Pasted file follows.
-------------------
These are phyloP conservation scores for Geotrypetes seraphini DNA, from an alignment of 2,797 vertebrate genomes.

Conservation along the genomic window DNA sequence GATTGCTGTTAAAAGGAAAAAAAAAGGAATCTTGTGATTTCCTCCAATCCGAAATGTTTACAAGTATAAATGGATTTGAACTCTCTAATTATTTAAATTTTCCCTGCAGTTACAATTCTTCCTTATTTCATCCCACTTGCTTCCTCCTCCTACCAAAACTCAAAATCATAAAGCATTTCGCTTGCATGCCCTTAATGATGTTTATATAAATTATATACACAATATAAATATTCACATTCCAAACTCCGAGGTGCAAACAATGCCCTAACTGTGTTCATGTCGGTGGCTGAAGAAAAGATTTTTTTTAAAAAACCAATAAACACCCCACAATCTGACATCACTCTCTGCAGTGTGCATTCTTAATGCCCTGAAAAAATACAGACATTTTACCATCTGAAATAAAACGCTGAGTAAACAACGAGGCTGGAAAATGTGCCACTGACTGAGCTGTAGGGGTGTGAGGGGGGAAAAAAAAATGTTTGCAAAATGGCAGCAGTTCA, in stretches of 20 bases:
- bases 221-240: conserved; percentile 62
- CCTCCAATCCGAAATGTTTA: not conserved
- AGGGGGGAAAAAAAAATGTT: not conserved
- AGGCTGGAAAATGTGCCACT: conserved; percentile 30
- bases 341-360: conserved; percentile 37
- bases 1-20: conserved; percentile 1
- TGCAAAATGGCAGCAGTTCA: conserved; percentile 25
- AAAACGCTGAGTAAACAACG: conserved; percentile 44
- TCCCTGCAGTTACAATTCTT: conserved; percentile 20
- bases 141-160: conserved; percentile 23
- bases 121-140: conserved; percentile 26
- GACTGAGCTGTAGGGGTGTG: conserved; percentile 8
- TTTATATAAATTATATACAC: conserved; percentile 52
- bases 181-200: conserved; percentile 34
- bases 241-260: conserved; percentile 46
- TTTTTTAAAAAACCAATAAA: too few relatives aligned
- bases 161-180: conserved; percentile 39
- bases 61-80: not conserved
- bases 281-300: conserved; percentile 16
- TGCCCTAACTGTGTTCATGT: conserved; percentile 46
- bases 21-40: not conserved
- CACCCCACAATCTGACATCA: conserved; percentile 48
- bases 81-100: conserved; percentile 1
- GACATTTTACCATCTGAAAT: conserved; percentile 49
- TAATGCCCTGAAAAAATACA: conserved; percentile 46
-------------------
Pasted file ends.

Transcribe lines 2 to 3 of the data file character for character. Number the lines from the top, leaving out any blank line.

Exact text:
Conservation along the genomic window DNA sequence GATTGCTGTTAAAAGGAAAAAAAAAGGAATCTTGTGATTTCCTCCAATCCGAAATGTTTACAAGTATAAATGGATTTGAACTCTCTAATTATTTAAATTTTCCCTGCAGTTACAATTCTTCCTTATTTCATCCCACTTGCTTCCTCCTCCTACCAAAACTCAAAATCATAAAGCATTTCGCTTGCATGCCCTTAATGATGTTTATATAAATTATATACACAATATAAATATTCACATTCCAAACTCCGAGGTGCAAACAATGCCCTAACTGTGTTCATGTCGGTGGCTGAAGAAAAGATTTTTTTTAAAAAACCAATAAACACCCCACAATCTGACATCACTCTCTGCAGTGTGCATTCTTAATGCCCTGAAAAAATACAGACATTTTACCATCTGAAATAAAACGCTGAGTAAACAACGAGGCTGGAAAATGTGCCACTGACTGAGCTGTAGGGGTGTGAGGGGGGAAAAAAAAATGTTTGCAAAATGGCAGCAGTTCA, in stretches of 20 bases:
- bases 221-240: conserved; percentile 62